Vives, among other works, wrote a series of short proverbs collected in a book called Introduction to Wisdom (Introducción a la Sabiduría) published in Louvain in 1524. Here are some of his pieces of wisdom for your enjoyment (the numbering follows that of a book published in Spanish in Buenos Aires in 1960 and translated from the Latin by Lorenzo Riber; the English translation from the Spanish is my own):

  36. What else is life but a certain pilgrimage, on all sides fenced in by disasters and assaulted by a thousand fortuities, in which, in each moment, its end is apparent and the end can take place at any hour due to very trivial causes? 

51. It is insanity to brag about having a good father [or ancestor], if you are evil and with your bad deeds you put a stain and blemish on your noble lineage. 

79. Despising, then, the approbation of the vulgar, hold as the greatest of evils not poverty or a poor lineage, or prison, or nakedness, or disgrace, or physical deformity, or sickness, or weakness, but rather the vices and their consequences, ignorance, stupidity, and madness. 

193. It would be very good if each night, a little before you go to bed, sitting alone in a chair, without anyone else present, you recall all that you have seen, read, heard, and done on that day. 

209. So much diligence is applied to the care of the body, yet how much more should we take care of the soul, since its ailments are more hidden, more serious, more dangerous.
Enhanced by Zemanta

Sunday, June 12, 2011

Which was the First Empire on Which the Sun Never Set?

Map of the territories come under the Spanish ...Image via Wikipedia
Based on my research, it was the Spanish Empire of Philip II (1527--1598). The phrase apparently first arose in the 16th century (El imperio en el que nunca se pone el sol). Here are some non-trivial lessons we can learn from this historical trivia:

1. A bright American child told me that she had never heard the phrase "Spanish Empire" in the course of her elementary schoolwork. An adult once scoffed when I mentioned in passing in a discussion that Spain was once a world power. The child's reaction was honest and excusable; the adult's reaction seems less salvageable, although certainly forgivable. As a friend of mine likes to point out, just because you have never heard of a certain fact has no bearing on its objective existence. Lesson: scoff less, listen more, ask more questions, read more. You may know much less than you assume. Suspend your prejudgments (otherwise known as prejudices).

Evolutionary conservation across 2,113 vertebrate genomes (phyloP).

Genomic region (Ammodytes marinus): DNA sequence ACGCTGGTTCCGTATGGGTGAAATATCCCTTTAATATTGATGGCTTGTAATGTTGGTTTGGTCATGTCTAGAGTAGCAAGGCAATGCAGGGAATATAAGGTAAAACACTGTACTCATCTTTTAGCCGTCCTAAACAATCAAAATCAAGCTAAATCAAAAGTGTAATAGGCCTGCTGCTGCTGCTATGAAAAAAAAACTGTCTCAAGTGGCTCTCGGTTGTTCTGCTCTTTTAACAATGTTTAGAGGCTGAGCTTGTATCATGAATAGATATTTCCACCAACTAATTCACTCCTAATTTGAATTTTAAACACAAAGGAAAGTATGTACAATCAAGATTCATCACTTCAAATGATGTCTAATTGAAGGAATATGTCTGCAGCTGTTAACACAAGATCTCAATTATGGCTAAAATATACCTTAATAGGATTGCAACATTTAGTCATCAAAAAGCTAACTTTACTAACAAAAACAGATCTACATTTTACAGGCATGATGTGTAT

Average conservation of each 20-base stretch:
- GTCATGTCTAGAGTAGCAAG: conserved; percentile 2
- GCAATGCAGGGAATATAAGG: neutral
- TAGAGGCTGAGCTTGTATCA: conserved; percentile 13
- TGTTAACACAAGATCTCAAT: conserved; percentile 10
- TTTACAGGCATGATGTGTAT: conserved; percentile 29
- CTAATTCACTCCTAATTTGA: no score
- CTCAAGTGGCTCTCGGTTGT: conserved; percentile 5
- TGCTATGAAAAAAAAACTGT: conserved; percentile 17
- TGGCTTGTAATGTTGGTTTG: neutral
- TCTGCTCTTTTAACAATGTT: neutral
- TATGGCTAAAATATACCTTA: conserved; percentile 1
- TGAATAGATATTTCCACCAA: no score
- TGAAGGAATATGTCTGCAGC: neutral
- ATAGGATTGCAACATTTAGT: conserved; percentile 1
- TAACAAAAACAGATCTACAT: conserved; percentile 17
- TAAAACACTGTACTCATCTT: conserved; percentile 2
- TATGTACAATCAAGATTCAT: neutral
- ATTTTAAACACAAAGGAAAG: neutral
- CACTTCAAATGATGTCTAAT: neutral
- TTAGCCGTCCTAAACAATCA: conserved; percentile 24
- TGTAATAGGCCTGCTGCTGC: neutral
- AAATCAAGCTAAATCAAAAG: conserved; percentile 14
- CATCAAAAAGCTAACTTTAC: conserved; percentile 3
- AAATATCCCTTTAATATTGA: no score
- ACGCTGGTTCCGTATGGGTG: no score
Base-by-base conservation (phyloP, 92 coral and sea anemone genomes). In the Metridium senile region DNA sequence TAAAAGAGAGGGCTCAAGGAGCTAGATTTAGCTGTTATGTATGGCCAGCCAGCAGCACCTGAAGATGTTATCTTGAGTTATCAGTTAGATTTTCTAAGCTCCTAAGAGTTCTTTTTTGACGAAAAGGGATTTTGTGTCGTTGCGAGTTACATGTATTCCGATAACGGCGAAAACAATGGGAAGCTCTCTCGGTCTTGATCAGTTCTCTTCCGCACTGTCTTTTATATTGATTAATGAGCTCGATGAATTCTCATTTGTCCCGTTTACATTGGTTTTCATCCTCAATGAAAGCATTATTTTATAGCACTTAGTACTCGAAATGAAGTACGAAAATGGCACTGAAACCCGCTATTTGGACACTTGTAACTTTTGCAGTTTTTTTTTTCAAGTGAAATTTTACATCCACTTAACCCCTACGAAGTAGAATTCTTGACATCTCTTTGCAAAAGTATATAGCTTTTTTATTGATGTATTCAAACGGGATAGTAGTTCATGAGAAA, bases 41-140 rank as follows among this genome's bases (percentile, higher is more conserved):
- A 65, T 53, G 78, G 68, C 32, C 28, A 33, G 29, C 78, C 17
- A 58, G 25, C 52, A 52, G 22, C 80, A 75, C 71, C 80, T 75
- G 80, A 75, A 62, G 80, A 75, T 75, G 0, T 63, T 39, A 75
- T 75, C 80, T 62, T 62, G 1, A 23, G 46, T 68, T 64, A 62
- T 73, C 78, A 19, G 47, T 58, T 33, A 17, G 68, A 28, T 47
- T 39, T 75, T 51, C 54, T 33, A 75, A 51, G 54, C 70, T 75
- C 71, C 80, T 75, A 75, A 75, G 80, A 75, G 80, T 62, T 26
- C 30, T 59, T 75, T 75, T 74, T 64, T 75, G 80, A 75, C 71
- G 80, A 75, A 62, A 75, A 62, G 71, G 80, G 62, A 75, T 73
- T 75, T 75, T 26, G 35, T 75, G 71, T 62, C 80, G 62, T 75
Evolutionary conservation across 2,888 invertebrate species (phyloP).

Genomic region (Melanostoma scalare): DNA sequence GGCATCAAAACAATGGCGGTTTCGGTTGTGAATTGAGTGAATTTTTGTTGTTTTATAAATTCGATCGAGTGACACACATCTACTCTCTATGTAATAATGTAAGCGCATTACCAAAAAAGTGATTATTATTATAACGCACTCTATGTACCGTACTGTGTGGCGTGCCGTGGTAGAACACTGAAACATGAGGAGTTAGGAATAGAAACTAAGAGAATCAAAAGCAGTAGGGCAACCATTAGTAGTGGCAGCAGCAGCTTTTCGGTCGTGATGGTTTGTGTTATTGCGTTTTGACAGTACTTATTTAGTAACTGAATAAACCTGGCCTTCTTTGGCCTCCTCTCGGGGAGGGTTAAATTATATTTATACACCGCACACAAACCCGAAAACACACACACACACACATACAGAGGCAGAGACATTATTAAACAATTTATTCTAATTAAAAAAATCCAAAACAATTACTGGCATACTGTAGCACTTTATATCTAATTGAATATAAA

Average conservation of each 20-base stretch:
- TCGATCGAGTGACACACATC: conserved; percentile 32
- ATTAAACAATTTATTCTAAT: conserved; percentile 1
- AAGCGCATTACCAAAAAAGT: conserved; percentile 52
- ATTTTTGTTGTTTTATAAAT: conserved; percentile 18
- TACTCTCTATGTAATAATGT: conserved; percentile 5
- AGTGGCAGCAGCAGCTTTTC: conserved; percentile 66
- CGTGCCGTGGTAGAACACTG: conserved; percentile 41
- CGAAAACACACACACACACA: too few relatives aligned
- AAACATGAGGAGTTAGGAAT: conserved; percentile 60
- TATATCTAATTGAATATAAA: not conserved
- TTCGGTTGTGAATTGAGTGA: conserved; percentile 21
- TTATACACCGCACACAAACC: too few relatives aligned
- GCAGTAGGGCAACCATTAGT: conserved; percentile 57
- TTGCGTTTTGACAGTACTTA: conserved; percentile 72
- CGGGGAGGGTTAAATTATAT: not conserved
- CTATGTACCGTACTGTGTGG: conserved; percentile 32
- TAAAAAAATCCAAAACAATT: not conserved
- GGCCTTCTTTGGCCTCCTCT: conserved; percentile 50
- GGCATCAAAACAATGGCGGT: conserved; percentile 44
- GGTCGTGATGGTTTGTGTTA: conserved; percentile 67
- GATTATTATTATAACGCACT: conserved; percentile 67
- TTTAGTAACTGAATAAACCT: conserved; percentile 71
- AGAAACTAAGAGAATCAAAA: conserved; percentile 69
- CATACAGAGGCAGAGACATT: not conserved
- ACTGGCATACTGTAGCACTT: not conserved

Philip II of Spain holding a rosary and wearing the Order of the Golden Fleece

2. It is obvious that in the United States we live in an Anglo-Saxon and Protestant cultural framework, something for which we should all be thankful given that framework's strong (but not unique) democratic, economic, and scientific contributions. But as human beings sharing one human nature, there is obviously so much more that we are missing. Being rich and powerful does not automatically make a culture either educated or honorable or cultured or truly civilized. The mark of true culture lies in the famous saying of the Roman playwright Terence (195/185-159 B.C.): ""Homo sum, humani nihil a me alienum puto", or "I am a human being. I consider nothing human alien to me." Lesson: Be a human being and embrace everything worthwhile from any culture. Otherwise, you are a philistine, regardless of your trappings of power and success.

Friday, June 10, 2011

Stanford Encyclopedia of Philosophy: Ortega y Gasset

Bundesarchiv B 145 Bild-F000074-3582, Darmstad...                                        Wikipedia
This fine philosophical resource on the internet has just published (June 7, 2011) an article on someone who is, in my view, one of the most intriguing and absorbing philosophers of the 20th century--Jose Ortega y Gasset (1883-1955), a philosopher born in Madrid, Spain.

See link to the Stanford Encyclopedia of Philosophy (SEP).